We are not restrained by the fear of mortality when we are young. We drink deeper of life, our entire being open to experience and to trying and to feeling. When I look back at risks I took in my youth I think we are born with nine lives. We use up eight of them in our teens and early twenties. How else to explain surviving the daring adventures of youth? Then one day we are standing at the top of a steep and icy slope, skis on and body ready, and realize we are down to the last life. One mistake and it is the end of our ride. We push off down the slope but now our experience has the taint of restriction. Where once our whole being was dedicated to living, now a part of us is given to surviving. Surely I still had some lives left the day I followed the balloon.
I must have been about 14 years old. It was a hot summer day relaxing into a warm summer evening. A soft roaring sound above the house brought me out onto the deck to see a hot air balloon floating by. The sound that alerted me was the flame used to heat the gas in the balloon and keep it aloft. I ran out into the yard to follow but quickly lost sight of the balloon as the woods surrounded me. Following the direction of the balloon I ran up the road to the stable where I kept my horse, Fundi. The barn there was surrounded with open fields offering a better chance of spotting the enticing rainbow orb. From the stable the balloon could be seen drifting out over 80 rolling acres of back pasture. I ran into the barn and pulled Fundi out of his stall. I had a lead rope with snaps on both ends which I clipped to each side of his halter to use as reins. We headed for the back pasture where I jumped on and the hunt began. No time for a saddle or bridle or the balloon might get away. I was dressed as any kid on a hot evening, shorts, tee shirt and sneakers.
Fundi was a retired racehorse, a narrow bodied thoroughbred with a bit of a hot disposition. The prospect of galloping across the fields that evening was a fine dessert for his day. With a nudge from my heels we were off at a ground eating gallop, quickly closing the distance to the balloon. The day’s heat radiated from the ground in waves, soaking the cooler evening air with warmth and the strong summer scents of plants, flowers, soil and life. We moved from heat to cool to heat as we raced across high open ground, down through woods and across streams, then back to open fields. Traveling through the heavy summer air was like swimming in a lake, through sun warmed water then crossing cooler currents from the depths.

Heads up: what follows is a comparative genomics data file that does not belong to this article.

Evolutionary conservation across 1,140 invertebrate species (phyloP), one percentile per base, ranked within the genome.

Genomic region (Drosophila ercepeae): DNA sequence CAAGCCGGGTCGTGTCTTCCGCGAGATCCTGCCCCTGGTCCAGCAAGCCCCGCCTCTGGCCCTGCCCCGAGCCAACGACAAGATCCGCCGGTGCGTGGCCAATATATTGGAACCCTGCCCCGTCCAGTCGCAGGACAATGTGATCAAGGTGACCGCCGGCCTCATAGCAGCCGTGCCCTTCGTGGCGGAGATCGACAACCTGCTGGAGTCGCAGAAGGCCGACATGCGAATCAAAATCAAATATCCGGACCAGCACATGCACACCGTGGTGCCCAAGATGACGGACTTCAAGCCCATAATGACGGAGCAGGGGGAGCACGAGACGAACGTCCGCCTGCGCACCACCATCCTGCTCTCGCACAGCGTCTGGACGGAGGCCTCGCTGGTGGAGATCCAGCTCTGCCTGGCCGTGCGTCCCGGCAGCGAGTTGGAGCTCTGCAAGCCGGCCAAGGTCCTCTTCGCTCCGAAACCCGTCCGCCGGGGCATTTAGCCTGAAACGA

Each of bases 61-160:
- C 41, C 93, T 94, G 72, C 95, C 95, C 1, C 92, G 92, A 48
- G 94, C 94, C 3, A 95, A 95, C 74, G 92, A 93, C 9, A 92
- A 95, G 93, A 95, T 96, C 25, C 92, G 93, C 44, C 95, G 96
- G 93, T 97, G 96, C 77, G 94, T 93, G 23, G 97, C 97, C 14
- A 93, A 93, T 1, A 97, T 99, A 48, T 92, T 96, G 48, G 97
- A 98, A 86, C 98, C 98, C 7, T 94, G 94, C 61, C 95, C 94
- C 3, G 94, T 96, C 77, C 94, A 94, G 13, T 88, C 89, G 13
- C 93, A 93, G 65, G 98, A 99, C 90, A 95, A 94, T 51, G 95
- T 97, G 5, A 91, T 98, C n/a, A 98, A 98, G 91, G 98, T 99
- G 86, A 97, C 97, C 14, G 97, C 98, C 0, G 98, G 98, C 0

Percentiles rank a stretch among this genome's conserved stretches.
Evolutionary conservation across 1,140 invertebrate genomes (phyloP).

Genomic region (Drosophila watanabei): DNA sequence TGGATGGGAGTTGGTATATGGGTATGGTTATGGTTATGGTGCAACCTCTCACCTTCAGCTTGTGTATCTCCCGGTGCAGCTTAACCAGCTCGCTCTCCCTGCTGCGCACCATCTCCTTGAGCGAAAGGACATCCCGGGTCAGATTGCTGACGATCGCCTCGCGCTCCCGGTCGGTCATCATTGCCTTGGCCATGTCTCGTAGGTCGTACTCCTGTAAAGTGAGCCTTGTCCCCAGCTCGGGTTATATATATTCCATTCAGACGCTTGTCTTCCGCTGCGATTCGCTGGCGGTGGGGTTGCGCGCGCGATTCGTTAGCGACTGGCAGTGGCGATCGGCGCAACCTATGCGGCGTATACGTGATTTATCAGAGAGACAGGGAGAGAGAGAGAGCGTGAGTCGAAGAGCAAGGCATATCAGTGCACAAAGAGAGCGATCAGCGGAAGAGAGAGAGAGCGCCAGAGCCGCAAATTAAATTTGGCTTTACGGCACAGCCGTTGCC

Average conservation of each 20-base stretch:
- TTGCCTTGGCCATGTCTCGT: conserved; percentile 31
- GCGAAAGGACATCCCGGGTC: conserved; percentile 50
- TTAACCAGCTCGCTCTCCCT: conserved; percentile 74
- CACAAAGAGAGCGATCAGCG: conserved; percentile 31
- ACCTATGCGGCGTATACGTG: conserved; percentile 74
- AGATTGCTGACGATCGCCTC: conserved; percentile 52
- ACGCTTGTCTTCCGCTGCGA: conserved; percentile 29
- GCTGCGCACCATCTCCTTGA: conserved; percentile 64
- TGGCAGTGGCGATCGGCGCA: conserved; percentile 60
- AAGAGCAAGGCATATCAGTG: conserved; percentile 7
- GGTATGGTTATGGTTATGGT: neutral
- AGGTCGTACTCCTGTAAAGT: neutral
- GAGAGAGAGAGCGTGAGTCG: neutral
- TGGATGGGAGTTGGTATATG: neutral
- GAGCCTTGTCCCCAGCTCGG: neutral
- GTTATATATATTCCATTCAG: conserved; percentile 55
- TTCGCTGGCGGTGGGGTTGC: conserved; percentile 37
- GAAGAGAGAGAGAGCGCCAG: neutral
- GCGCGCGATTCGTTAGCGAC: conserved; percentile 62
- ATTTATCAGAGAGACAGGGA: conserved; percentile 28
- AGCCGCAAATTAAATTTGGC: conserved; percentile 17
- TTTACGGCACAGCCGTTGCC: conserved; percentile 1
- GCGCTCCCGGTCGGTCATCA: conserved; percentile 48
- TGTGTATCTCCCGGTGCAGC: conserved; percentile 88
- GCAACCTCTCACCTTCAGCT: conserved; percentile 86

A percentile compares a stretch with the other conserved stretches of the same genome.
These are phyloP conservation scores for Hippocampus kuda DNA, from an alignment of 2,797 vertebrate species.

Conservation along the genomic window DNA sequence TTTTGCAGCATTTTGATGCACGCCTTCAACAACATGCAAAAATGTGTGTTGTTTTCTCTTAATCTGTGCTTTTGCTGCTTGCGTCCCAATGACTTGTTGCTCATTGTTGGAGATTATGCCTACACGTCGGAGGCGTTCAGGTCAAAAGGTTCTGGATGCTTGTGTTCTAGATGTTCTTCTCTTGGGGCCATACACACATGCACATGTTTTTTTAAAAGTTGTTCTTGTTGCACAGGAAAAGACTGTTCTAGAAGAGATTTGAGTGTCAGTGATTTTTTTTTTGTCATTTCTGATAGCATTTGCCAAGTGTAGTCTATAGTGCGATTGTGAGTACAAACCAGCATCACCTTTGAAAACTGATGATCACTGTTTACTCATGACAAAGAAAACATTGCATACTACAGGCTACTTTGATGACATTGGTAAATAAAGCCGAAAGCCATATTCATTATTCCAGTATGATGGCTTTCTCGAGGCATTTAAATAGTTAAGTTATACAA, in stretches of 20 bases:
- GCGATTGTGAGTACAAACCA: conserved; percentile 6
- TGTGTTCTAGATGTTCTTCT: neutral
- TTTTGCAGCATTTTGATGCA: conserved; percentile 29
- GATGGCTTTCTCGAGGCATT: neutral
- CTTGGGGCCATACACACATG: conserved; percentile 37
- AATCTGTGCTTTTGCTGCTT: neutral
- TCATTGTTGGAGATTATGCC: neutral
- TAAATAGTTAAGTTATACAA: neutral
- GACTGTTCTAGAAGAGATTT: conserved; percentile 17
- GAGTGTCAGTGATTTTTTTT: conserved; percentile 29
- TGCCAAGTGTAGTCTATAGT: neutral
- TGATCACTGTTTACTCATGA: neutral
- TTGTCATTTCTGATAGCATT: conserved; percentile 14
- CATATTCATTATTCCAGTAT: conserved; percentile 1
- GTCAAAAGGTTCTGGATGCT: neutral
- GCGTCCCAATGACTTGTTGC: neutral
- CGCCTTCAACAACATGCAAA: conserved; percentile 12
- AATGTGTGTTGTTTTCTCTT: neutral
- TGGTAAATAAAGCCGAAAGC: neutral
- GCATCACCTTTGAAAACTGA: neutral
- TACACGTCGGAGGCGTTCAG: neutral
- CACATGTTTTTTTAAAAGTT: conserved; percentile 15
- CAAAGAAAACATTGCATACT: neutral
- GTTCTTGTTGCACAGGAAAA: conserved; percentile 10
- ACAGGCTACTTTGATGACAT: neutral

We reached the end of the pasture with the balloon still well ahead. Rather than take the time to dismount and open the back gate we went over it, never breaking from the long gallop. We continued up to the top of the ridge of Newbury’s Field, gaining good sight of the balloon. I knew the area well, land the hunt rode through. The woods were crisscrossed with trails for riding, the fields surrounded by old stone walls for jumping.
Balloon well in sight we hunted it through Busk’s field, crossing the Bemis woods to get to Red Field, then back through the woods to Busk’s again. Where our path went through the woods we kept to the trails, listening for the whoosh of the balloon, watching for glimpses of the bright colors through the canopy of trees, galloping faster to make up for our indirect route. Each time we escaped the woods, sailing over stone walls into the open fields, the balloon’s pilot would see us and we would exchange a waved greeting, saluting the chase.
Eventually the balloon floated off over land where I had no route to pursue it. I turned back down through Newbury’s and trotted to the back pasture gate. We had galloped more than a few miles and Fundi was oily with sweat. I noted how slick his back and sides were, how my legs had no purchase to keep me in place. I was utterly dependent on balance and knowing the moves of this horse so well that we made them together. I was then still immortal. I nudged his sides and we cantered home through the back pasture, relaxed and satisfied.